You make a great point about feeling like you are just a number. Hence why I started my own companies, the bozz man never recognized my work.
    There have been many blogs where I just say to myself “Why am I here?”, “Does anyone even know I am here”?
    To tell ya the truth I don’t know why it is I skip over this blog everyday, I have it bookmarked.
    Everyday I see Ileane on Google Plus and of course +1 her stuff, and then just don’t make it here.
    I see a couple of bloggers on here I frequent their blogs….OKAY ILEANE I’m sorry, I will be back.
    Thanks Brian!

    • Hello Bryan Ring thanks for the comment ti’s so nice that I cam back here to see the comments. I’m glad I connected. I tweeted your latest article and connected with you on all the popular social sites! thanks for the comment.

  31. I like the positive spin on it. Sometimes it’s easy to feel “small” compared to the big sites that get a lot of traffic. But every time I have felt that way, I got a really personal comment or email from a reader who thanked me for my website and my story. Having that more personal connection with people, whether they speak up often or not, means more than having a huge “corporation.”

  32. My reply to you would be quality is far less important than quantity. So if you can get quality targeted audience with a small community then nothing is better.

  33. That’s an interesting point of view bbrian and true to some extent. But still you cannot leave twitter and Facebook after all we all accept them at great seo tools.

  34. I came across blog engage the other day and that was one of the first so called smaller blogging communities and must say really like it as you say you aren’t flooded with new stuff every minute giveing you chance to accually read some of the decent content on there.Very much a fan of Blog engage now,will have to check out the others thanks very much for the info.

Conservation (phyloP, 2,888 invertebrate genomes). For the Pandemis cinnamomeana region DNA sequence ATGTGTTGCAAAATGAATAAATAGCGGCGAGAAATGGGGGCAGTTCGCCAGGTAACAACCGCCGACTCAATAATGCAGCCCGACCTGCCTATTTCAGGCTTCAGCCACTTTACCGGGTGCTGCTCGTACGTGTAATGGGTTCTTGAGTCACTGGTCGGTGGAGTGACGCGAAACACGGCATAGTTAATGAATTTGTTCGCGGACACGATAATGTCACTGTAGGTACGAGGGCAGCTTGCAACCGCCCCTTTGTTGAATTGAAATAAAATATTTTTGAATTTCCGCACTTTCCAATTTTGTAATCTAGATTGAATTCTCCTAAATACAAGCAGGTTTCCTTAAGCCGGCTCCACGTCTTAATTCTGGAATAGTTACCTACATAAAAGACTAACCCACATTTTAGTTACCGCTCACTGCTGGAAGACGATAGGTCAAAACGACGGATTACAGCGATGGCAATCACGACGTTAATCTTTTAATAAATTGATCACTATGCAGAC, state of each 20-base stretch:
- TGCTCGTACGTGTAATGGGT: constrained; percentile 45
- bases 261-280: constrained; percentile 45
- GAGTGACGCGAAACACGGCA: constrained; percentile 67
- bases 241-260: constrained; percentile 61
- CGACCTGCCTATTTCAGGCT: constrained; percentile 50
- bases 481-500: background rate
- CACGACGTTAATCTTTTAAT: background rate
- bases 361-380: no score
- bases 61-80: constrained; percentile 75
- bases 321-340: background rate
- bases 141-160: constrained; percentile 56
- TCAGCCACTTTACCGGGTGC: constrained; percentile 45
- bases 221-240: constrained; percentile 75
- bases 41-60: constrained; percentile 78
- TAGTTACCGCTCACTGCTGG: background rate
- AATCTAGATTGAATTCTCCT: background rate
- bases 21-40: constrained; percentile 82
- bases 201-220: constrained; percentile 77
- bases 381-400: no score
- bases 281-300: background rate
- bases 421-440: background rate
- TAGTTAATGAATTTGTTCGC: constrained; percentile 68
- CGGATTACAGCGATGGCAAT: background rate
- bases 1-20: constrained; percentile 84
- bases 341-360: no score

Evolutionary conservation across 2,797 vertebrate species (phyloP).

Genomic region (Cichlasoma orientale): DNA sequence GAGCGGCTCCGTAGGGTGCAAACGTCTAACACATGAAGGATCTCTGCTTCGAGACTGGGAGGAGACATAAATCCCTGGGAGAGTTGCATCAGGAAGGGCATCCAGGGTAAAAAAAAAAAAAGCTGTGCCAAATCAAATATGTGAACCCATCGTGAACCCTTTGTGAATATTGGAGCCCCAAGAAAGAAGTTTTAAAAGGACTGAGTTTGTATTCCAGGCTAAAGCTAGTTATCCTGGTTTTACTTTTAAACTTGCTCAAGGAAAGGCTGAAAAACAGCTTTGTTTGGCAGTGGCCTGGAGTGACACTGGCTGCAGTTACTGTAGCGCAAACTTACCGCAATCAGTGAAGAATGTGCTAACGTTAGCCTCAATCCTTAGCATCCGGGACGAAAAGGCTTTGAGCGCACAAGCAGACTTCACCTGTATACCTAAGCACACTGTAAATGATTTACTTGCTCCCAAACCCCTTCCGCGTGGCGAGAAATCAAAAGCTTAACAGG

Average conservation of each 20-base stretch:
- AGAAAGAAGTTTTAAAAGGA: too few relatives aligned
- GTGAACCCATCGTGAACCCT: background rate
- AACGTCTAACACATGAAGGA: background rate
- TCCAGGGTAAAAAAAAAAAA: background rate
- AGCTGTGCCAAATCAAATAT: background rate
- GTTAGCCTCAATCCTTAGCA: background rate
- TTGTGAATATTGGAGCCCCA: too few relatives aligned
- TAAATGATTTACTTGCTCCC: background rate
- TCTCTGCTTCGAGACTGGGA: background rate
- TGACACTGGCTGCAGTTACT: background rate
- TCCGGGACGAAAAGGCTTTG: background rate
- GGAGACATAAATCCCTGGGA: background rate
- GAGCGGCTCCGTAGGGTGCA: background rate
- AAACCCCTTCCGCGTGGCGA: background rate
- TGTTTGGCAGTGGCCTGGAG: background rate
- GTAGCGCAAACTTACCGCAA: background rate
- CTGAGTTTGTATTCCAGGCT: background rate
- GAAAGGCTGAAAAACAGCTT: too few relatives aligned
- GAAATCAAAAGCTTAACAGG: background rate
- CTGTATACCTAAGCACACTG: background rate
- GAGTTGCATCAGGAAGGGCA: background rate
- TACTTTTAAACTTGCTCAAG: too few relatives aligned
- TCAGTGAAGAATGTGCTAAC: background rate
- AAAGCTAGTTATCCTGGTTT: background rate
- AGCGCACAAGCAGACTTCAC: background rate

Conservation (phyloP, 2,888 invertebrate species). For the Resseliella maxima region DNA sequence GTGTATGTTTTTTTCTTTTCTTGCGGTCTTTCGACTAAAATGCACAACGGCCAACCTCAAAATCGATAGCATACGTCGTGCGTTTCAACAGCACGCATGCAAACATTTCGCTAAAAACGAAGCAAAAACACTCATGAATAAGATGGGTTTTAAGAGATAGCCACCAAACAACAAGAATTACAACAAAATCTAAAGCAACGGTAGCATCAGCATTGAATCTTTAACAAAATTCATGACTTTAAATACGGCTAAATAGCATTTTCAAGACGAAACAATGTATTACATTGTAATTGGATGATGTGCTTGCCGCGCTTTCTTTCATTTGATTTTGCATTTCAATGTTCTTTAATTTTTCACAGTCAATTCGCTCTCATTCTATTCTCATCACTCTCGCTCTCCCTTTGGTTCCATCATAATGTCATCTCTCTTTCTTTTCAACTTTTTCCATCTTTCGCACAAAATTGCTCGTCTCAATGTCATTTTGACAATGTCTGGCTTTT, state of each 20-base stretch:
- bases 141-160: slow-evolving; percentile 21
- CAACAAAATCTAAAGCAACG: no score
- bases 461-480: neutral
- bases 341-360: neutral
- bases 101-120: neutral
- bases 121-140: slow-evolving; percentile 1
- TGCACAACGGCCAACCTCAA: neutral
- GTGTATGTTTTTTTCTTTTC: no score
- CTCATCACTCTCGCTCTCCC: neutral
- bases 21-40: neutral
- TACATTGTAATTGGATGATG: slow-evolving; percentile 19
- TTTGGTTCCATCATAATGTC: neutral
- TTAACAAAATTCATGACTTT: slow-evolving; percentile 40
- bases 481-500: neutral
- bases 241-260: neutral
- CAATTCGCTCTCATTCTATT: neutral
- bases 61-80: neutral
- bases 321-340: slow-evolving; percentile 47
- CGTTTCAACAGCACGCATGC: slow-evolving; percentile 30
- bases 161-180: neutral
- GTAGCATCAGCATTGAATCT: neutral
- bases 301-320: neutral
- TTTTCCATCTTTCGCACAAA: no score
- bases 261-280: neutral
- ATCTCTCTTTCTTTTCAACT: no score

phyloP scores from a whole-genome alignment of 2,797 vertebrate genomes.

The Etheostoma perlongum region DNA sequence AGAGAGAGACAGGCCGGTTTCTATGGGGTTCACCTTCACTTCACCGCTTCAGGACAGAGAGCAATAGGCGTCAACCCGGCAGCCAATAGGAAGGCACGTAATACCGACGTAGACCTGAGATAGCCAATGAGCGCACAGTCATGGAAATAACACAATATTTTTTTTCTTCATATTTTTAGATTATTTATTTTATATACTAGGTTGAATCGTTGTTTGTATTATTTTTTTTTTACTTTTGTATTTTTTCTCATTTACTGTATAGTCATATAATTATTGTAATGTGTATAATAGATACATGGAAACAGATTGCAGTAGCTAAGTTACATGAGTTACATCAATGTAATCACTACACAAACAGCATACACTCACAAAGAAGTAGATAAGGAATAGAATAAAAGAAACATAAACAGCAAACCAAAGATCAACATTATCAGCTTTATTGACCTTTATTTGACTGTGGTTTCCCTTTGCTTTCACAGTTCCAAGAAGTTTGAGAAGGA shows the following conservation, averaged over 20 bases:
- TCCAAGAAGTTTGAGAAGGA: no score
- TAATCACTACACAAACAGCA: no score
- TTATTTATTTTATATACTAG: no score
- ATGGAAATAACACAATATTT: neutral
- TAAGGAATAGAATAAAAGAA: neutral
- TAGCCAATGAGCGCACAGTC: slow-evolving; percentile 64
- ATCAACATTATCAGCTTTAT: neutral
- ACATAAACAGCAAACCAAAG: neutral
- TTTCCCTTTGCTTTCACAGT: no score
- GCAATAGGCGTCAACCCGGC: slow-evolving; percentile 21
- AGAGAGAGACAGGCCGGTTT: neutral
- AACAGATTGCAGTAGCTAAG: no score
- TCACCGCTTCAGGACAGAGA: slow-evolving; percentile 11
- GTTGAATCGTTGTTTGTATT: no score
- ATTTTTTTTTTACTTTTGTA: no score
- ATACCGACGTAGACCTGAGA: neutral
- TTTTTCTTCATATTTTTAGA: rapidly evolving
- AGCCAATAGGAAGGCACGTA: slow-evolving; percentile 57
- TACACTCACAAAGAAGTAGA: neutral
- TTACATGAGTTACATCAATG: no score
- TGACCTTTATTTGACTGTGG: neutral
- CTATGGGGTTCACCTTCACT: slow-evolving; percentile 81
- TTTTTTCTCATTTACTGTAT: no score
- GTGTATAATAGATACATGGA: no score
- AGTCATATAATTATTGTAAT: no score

35. You must grab every opportunity that you encounter. These small communities may be the source of the best help that you can get, and there might be people there that are a lot more people in your field that can answer you in a flash than those in the big social media sites. Let’s take Twitter as an example. If you’re going to follow Matt Cutts on Twitter, what are the chances that he’ll mention you in a Tweet, given that there are a ton of people following him and trying to reach out to him?

    = Gerald Martin =

  36. Alex

    I suppose there is only one tiny problem wasn’t noticed – the smaller social platform is, the lesser members it has, that means it’s not popular or known much (i don’t consider advantages or disadvantages of small and big ones). Was Twitter or Facebook or anything else a huge social networking? I guess no, it wasn’t. So, when many people rush into smaller social platforms to create small communities, this communities will become another strong ones. Moreover, most of people log on every day to socialize, so it means, they dо want it and they will have to move in with all their relatives and inner circle.

  37. To some extends I agree, but for sure “big boys” may bring more traffic and target wide audience, but it pretty much depends as the quality of traffic from small communities may be much better.

    • Your right Kaloyan, the big sites work great too but you will never build the solid relationships like you would on the small ones. For example in the big city you don’t ask your neighbor for nothing, in a small town you ask for sugar when your out and they lend it. Thanks for the comment I’ll connect with you now online.

  38. Exactly what i was pointing out to most of my blogging friends. Yes, you’ll get much exposure when using big social networking sites, but you’ll get much authority if you build it from small social networking sites first

  39. hi Brian,

    I’ve been meaning to stop by and let you know that I wanted to make a post about blog engage on my site soon. when you get a chance, please get my e-mail address from this comment and hit me up with an e-mail, so I can get more information about your company before posting information to my site. I think blog engage is a really awesome service, and I like to help you get the word out about it :-)

    Drewry

  40. Well i cannot agree with you any more , small communities are good to start up and take over rather than wasting time on big communities and get nothing out of it.

  41. Quality always matters not quantity, if we get targeted visitors from small communities then we should join them because a group of targeted readers is good than a huge list of one time visitors. Thanks for the post!